Are You Prepared to Lose Control of the Idea?

Are you prepared to Lose Control of your idea

People are awfully protective of their ideas (myself definitely included). There are plenty of reasons for not sharing ideas:

  • we’re afraid people won’t like them, or worse, won’t understand them.
  • someone might steal them
  • they might, in reality, be total crap
  • they’re hard to explain, especially when the proverbial ink is still dry in the mind
  • etc., etc., etc.

But the biggest fear I have of sharing ideas is losing control.

There is an awful lot of ego that gets attached to our ideas, (see: the God Complex), and the thought of losing that grip is crippling.

One of the most intoxicating aspects of having an idea is having control over the idea. We thrive on building, planning, analyzing, almost anything but actually doing.

It’s not just little companies or amateurs that struggle with letting go. Some of the biggest companies in the world suffer from these “idea insecurities” listed above.

Microsoft’s Decline In Innovation

I read an interesting sad article about the causes of the downward spiral of Microsoft’s innovation. For the past ten years, Microsoft has been playing catch-up to companies like Google and Apple. Instead of creating breakthrough products that once made the software giant famous, the company has relied on a monkey-see, monkey-do approach to production.

The article goes on to explain that the top brass at Microsoft were directly responsible for the void of innovation, simply by harboring the fears listed above. Products were never made because of petty differences between divisions. The main reason for the lack of innovation was the stubbornness of division heads to work together on technologies.

They were afraid of losing their ideas in favor of someone else’s better idea.

Letting Go of the Idea

Some people never understand that if they hand over control of the original idea, something better might come out of it. Flickr was set to be a gaming company until the founders discovered a really efficient way to serve photos. There are plenty of examples of this happening throughout history.

Letting go is one of the absolute hardest concepts to grasp as an entrepreneur. But sometimes our idea outgrows us. The trick is to swallow the thick pride and embrace the potential of what could happen.

If the powerful suits at Microsoft had put aside petty differences and allowed other departments to improve their products, who knows what Microsoft would be today. They might have had a Google killer, or the iPod. We’ll never know.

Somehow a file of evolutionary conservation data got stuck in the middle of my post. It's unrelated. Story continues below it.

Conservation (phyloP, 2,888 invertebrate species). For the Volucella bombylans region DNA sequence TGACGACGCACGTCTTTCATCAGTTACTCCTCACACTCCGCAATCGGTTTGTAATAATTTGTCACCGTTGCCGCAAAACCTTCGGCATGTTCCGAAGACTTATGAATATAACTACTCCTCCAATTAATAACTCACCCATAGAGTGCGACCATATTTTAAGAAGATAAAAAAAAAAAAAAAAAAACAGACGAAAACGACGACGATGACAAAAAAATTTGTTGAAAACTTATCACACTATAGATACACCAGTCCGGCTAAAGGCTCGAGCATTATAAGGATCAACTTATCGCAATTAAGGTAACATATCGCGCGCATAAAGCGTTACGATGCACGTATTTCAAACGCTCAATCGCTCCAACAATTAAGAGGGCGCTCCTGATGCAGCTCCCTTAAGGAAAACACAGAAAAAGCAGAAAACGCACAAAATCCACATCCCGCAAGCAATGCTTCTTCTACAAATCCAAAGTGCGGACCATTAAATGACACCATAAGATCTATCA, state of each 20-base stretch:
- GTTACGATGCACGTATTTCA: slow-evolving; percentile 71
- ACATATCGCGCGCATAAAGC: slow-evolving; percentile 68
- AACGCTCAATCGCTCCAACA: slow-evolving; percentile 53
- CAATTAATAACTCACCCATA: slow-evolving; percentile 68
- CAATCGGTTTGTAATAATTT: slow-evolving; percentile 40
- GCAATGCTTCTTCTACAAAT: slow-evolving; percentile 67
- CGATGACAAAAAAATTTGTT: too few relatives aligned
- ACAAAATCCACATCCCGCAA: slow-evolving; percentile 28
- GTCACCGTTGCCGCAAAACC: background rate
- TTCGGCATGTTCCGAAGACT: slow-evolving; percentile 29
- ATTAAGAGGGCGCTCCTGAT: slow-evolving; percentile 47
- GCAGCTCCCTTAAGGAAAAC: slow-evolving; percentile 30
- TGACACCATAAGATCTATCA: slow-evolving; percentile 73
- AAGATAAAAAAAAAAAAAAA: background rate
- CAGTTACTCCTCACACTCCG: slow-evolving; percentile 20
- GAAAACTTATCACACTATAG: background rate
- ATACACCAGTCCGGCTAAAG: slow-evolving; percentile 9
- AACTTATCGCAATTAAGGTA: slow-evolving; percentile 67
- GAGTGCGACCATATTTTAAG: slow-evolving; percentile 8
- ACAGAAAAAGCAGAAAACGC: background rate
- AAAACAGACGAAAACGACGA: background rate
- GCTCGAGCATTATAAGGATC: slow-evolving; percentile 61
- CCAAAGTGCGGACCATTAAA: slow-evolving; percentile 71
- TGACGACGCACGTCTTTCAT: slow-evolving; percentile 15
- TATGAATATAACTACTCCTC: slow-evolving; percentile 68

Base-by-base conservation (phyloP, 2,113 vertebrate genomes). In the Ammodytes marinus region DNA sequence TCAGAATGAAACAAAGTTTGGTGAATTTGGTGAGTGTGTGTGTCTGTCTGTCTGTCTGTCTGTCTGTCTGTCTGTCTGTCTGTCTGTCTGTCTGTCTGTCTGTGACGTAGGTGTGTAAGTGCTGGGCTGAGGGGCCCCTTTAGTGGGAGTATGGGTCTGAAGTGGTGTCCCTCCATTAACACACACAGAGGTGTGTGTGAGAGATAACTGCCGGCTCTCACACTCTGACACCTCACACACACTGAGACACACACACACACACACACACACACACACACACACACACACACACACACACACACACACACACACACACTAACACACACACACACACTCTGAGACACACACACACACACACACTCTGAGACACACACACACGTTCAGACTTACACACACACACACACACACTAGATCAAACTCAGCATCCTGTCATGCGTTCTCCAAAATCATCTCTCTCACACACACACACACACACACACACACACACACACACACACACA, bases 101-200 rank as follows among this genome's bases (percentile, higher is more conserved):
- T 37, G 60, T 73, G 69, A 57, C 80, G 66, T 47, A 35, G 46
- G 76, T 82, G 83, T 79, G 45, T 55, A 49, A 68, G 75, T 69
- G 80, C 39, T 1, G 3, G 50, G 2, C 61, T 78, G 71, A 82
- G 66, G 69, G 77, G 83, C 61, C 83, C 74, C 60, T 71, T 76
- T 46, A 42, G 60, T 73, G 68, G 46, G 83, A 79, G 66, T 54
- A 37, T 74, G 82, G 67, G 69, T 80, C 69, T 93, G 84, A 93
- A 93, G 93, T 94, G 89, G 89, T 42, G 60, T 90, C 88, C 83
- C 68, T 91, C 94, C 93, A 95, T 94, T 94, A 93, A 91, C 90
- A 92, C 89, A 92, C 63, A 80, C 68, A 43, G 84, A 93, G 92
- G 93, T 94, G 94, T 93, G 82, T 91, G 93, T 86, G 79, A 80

This wasn’t an excuse to single out Microsoft. Every single company and entrepreneur deals with control issues at some point. I know I have. The important thing is recognizing when we’re holding on a bit too tightly on what’s “ours” and not recognizing the full potential of the idea, with the help of others.

Photo by chavals

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{ 29 comments… add one }
  • Get In The Hot Spot February 9, 2010, 4:47 pm

    Interesting that actually doing something about an idea means relinquishing control of it. I suppose its true because when you put an idea that sounds great in theory out into the real world you always have to change, refine and compromise it to get it to work. You have to be prepared to kill your own babies so to speak.

    It sounds as if there were too many egos battling for power at MS – I think the other thing we need to remember is not all ideas will work but if you don't try them you'll never know. I'm sure that Apple planned and experimented with heaps of gizmos before they finally decided to run with the ipod or the itouch.

    Reply
  • Craig Thomas February 10, 2010, 3:16 am

    Nice post. I agree with you that Microsoft's story is sad, yet, entertaining. My biggest fear with ideas would have to be failing and having someone else do it better than me – probably the same to your losing control.

    Reply
    • Glen Stansberry February 10, 2010, 4:09 pm

      Yeah, insecurity of my ability is a big factor too. Excellent point.

      Reply
  • Jonathan Patterson February 10, 2010, 11:45 am

    Great topic. You're right, it's critical that you allow your idea the opportunity to receive input and criticism so it can grow even larger.

    Reply
  • augapfel February 10, 2010, 10:47 pm

    I don't entirely agree with this post. There is a time and a place to relinquish command over a project and let it take on it's own form. You have built a nice case around Microsoft to demonstrate this.

    I think that @Get In The Hot Spot is on to something by mentioning Apple. Steve Jobs is absolutely obsessive over a product like th iPod and controls it every step of the way. He doesn't relinquish control, rather he takes control and drives his concept to life.

    I think the key here is really knowing when to use total force to drive a product or idea and when to loosen the reigns a bit and let an idea take on it's own form.

    Achieving that balance is where real leaders shine.

    Reply
  • martynka February 11, 2010, 9:47 am

    ah you see, it is the same what also interests me in Napoleon.
    He was such a MAN!
    but he collapsed, and was imprisoned( I try not to think how such a creative and powerful mind feels when put into four walls)
    it is a big question mark what was it

    when you love the idea too much you may stop listening what the surrounding is telling you, no mystics involved- just nothing stays the same, and big ideas exists because they coexists with the ever-changing world

    hm, you gave me some great ideas to think of, because you see, I also have this issue- I love my vision